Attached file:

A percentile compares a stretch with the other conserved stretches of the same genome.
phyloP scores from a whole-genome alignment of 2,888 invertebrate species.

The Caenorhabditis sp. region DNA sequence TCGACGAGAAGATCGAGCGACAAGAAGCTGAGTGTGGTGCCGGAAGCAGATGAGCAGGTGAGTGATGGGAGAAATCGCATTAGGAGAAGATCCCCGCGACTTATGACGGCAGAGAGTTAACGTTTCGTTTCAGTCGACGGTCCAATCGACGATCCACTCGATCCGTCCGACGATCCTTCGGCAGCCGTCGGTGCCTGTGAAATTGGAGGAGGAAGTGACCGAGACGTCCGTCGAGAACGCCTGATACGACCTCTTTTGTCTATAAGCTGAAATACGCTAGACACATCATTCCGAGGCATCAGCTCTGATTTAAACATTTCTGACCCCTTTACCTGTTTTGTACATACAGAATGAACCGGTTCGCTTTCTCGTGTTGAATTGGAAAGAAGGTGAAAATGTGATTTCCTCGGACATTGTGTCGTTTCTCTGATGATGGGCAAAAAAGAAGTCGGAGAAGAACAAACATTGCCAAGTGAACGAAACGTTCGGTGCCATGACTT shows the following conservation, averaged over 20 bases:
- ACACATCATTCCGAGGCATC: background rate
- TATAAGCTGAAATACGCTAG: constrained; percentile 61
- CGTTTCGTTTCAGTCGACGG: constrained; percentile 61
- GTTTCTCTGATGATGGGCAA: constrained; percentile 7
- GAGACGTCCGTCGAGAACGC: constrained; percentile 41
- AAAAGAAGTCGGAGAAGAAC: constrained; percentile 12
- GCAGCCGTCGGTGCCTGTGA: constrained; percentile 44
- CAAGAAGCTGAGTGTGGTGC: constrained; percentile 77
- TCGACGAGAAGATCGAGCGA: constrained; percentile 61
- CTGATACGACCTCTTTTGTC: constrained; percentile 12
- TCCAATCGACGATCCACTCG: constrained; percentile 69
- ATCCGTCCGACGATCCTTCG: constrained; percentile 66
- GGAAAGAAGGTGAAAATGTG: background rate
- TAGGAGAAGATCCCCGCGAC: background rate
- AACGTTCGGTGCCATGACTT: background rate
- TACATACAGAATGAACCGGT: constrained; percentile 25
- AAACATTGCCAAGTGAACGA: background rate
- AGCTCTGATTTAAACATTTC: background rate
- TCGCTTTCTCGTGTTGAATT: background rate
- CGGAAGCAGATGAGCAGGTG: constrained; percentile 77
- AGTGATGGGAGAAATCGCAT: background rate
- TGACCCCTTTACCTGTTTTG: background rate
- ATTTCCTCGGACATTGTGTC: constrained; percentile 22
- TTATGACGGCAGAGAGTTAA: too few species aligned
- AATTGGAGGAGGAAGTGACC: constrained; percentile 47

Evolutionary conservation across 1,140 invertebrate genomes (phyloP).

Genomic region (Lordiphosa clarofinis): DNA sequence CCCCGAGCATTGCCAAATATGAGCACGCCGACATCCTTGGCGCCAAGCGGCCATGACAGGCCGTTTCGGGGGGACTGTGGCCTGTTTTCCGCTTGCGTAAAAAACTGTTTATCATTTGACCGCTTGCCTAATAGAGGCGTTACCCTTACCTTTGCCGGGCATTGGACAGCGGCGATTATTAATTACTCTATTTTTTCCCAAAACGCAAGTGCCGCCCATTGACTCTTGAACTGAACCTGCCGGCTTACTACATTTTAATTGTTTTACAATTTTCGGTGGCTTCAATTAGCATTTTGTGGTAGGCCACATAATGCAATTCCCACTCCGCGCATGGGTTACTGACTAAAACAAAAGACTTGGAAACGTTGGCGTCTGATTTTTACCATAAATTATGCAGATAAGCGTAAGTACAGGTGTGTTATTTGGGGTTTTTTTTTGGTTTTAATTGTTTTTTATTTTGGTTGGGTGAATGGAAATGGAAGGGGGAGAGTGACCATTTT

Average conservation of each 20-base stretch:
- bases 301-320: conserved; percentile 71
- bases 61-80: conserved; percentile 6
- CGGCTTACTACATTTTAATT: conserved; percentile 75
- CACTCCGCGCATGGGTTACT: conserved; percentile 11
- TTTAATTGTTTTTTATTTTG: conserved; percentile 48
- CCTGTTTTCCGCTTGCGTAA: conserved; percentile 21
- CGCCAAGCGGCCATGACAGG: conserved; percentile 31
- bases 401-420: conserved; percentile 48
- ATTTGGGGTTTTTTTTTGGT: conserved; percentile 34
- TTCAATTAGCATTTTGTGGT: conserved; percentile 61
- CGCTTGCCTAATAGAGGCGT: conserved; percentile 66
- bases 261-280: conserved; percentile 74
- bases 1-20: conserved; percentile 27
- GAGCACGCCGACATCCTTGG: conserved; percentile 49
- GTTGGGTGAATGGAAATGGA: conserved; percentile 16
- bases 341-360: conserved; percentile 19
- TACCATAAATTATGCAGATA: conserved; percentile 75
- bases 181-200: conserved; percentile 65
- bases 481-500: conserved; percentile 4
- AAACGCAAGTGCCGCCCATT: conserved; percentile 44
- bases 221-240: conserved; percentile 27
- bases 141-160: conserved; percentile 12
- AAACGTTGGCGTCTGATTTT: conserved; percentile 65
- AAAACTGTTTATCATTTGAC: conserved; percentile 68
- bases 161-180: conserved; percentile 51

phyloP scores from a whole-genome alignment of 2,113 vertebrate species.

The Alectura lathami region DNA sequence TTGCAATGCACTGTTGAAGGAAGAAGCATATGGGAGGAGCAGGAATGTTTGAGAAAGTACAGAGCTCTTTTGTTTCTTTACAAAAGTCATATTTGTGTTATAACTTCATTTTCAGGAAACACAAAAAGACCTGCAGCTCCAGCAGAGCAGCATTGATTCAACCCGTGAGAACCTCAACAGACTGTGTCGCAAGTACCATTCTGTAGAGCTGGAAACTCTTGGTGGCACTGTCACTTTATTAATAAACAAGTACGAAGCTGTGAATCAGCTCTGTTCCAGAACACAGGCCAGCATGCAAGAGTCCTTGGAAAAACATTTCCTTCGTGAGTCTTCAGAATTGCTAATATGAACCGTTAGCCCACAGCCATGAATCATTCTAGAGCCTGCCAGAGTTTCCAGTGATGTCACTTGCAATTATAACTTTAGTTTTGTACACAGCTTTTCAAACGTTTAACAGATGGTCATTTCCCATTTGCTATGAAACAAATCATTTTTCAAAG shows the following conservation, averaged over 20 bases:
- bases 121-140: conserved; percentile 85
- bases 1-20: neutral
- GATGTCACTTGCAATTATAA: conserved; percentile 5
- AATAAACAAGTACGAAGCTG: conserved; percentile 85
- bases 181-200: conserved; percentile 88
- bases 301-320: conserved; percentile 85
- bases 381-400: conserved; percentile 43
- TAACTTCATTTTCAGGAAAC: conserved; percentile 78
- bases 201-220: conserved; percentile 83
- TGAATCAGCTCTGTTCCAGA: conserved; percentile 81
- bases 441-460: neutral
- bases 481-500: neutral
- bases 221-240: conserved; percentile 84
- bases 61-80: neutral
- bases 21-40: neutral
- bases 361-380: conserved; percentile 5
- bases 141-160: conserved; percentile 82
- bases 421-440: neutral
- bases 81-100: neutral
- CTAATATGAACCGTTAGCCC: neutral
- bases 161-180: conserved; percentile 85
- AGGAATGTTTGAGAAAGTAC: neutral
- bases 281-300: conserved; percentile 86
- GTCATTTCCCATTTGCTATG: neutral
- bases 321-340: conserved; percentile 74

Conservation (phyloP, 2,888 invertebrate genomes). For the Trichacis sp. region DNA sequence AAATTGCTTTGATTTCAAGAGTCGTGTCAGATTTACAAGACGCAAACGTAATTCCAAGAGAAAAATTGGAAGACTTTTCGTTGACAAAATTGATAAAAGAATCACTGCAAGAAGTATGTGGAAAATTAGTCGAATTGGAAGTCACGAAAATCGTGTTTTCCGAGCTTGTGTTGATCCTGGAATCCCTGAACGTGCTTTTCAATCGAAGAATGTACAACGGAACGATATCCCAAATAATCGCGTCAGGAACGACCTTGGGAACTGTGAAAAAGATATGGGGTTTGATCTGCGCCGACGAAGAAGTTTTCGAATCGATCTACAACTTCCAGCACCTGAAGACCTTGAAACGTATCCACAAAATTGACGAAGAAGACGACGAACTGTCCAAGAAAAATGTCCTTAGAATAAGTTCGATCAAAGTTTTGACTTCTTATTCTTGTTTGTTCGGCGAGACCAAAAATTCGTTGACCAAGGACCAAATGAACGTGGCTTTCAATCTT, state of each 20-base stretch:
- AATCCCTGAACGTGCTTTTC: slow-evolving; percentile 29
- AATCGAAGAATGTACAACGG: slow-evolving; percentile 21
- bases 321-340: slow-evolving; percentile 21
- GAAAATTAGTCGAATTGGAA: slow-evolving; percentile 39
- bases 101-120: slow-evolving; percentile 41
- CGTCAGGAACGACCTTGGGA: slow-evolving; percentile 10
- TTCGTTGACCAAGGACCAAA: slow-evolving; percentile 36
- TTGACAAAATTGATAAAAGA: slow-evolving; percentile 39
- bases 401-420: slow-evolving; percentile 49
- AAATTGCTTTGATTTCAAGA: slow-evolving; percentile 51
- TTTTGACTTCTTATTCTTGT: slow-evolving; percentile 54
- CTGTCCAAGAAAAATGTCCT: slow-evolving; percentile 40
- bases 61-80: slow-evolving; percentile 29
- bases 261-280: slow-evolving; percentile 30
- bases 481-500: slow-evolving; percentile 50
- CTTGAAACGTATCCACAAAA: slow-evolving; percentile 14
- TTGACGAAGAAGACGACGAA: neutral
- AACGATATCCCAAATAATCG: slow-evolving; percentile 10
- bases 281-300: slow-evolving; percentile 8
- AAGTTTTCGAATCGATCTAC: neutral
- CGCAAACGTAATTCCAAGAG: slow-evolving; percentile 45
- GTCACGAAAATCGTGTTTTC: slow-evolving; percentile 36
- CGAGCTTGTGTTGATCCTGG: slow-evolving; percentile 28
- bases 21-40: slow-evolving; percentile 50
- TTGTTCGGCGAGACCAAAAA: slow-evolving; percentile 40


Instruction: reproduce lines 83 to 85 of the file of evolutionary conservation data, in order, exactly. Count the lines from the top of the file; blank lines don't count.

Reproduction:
- bases 321-340: conserved; percentile 74

Conservation (phyloP, 2,888 invertebrate genomes). For the Trichacis sp. region DNA sequence AAATTGCTTTGATTTCAAGAGTCGTGTCAGATTTACAAGACGCAAACGTAATTCCAAGAGAAAAATTGGAAGACTTTTCGTTGACAAAATTGATAAAAGAATCACTGCAAGAAGTATGTGGAAAATTAGTCGAATTGGAAGTCACGAAAATCGTGTTTTCCGAGCTTGTGTTGATCCTGGAATCCCTGAACGTGCTTTTCAATCGAAGAATGTACAACGGAACGATATCCCAAATAATCGCGTCAGGAACGACCTTGGGAACTGTGAAAAAGATATGGGGTTTGATCTGCGCCGACGAAGAAGTTTTCGAATCGATCTACAACTTCCAGCACCTGAAGACCTTGAAACGTATCCACAAAATTGACGAAGAAGACGACGAACTGTCCAAGAAAAATGTCCTTAGAATAAGTTCGATCAAAGTTTTGACTTCTTATTCTTGTTTGTTCGGCGAGACCAAAAATTCGTTGACCAAGGACCAAATGAACGTGGCTTTCAATCTT, state of each 20-base stretch:
- AATCCCTGAACGTGCTTTTC: slow-evolving; percentile 29